Pedersen, Mette Merete3; Zebis, Mette Kreutzfeldt4; Langberg, Henning5; Poulsen, Otto Melchior3; Mortensen, Ole Steen3; Jensen, Jette Nygaard3; Sjøgaard, Gisela3; Bredahl, Thomas3; Andersen, Lars Louis3
1 Department of Public Health, Faculty of Health and Medical Sciences, Københavns Universitet2 Section of Social Medicine, Department of Public Health, Faculty of Health and Medical Sciences, Københavns Universitet3 unknown4 Institut for Idræt og Biomekanik5 Section of Social Medicine, Department of Public Health, Faculty of Health and Medical Sciences, Københavns Universitet
BACKGROUND: Continuous neck and shoulder pain is a common musculoskeletal complaint. Physical exercise can reduce pain symptoms, but compliance to exercise is a challenge. Exercise-specific self-efficacy has been found to be a predictor of participation in preplanned exercise. Little is known about the influence of exercise-specific self-efficacy on compliance to workplace physical exercise. PURPOSE: To determine the influence of exercise-specific self-efficacy on compliance to specific strength exercises during working hours for laboratory technicians. METHODS: We performed a cluster-randomized controlled trial, including laboratory technicians from two industrial production units in Copenhagen, Denmark. The participants were randomized to supervised specific strength exercises for the neck and shoulder muscles for 20 minutes three times a week (n¿=¿282) or to a reference group (n¿=¿255). The participants answered baseline and follow-up questions regarding self-efficacy and registered all exercises in a diary. RESULTS: Overall compliance to exercises was 45 %. Compliance in company A (private sector) differed significantly between the three self-efficacy groups after 20 weeks. The odds ratio of compliance was 2.37 for moderate versus low self-efficacy, and 2.93 for high versus low self-efficacy. No significant difference was found in company B (public sector) or in the intervention group as a whole. CONCLUSION: We did not find self-efficacy to be a general statistically significant predictor of compliance to exercises during 20 weeks, but found self-efficacy to be a predictor of compliance in a private sector setting. Workplace-specific differences might be present and should be taken into account.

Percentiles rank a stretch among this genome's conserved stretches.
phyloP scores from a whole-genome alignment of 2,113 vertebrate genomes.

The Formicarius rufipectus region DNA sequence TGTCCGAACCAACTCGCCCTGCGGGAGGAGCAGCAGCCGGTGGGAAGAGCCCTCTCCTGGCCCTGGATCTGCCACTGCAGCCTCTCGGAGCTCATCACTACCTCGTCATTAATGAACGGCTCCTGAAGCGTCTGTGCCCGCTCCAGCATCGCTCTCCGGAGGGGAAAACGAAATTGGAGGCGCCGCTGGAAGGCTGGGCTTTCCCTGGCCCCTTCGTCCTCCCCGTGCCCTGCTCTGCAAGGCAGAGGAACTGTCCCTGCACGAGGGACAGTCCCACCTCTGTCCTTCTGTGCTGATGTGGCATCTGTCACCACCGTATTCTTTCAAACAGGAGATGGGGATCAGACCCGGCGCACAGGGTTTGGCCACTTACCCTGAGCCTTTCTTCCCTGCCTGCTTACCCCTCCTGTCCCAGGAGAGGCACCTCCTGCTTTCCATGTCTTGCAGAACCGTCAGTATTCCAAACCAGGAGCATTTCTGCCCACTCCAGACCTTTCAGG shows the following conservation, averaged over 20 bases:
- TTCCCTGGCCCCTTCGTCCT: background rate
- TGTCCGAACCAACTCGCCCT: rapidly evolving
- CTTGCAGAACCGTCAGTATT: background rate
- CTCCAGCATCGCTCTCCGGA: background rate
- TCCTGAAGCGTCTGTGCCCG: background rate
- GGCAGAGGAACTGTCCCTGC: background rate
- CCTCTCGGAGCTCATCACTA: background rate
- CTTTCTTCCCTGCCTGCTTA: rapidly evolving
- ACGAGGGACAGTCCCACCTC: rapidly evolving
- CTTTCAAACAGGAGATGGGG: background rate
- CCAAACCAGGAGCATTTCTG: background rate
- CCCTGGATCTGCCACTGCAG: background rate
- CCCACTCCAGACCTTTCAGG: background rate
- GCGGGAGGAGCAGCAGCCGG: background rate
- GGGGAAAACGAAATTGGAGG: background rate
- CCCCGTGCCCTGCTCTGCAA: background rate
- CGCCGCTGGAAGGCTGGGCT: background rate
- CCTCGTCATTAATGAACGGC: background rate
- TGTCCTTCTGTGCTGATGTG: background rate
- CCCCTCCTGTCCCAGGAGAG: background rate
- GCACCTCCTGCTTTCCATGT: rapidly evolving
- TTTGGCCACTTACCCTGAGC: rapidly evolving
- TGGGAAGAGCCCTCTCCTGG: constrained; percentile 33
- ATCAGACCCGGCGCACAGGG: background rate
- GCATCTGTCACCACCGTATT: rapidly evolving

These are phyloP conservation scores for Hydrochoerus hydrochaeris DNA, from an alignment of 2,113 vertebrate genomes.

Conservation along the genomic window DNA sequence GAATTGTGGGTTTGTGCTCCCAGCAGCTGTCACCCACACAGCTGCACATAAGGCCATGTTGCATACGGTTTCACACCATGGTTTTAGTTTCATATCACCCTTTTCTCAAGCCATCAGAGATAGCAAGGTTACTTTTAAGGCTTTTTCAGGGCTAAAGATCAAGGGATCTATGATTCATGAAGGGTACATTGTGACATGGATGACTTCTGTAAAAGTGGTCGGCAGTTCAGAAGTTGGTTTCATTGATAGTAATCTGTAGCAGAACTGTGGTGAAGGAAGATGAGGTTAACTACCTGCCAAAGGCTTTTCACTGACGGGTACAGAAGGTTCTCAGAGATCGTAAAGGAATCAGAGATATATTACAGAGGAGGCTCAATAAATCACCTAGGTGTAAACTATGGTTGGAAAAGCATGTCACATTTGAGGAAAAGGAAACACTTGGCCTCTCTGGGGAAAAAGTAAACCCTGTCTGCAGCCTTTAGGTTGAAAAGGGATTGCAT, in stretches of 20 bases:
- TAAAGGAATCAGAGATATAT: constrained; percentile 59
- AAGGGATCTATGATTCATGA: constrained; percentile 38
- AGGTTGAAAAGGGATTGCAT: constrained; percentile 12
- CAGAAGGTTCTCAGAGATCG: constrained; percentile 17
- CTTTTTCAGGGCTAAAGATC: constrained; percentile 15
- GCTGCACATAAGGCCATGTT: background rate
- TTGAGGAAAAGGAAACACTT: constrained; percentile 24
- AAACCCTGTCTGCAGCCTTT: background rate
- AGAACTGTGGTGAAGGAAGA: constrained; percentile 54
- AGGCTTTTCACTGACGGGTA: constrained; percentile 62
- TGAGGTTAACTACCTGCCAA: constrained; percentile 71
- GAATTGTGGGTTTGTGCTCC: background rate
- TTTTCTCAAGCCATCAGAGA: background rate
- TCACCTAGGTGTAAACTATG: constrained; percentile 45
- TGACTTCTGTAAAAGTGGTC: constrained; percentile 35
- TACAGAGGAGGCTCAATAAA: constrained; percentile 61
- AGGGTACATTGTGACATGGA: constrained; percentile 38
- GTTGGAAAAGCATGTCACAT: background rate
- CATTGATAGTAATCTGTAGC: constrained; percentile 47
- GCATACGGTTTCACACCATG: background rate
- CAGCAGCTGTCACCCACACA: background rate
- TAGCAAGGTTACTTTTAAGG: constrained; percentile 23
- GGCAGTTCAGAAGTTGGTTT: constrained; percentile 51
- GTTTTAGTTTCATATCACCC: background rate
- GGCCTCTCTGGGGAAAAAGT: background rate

International Journal of Behavioral Medicine, 2012, Vol 20, Issue 3, p. 365-370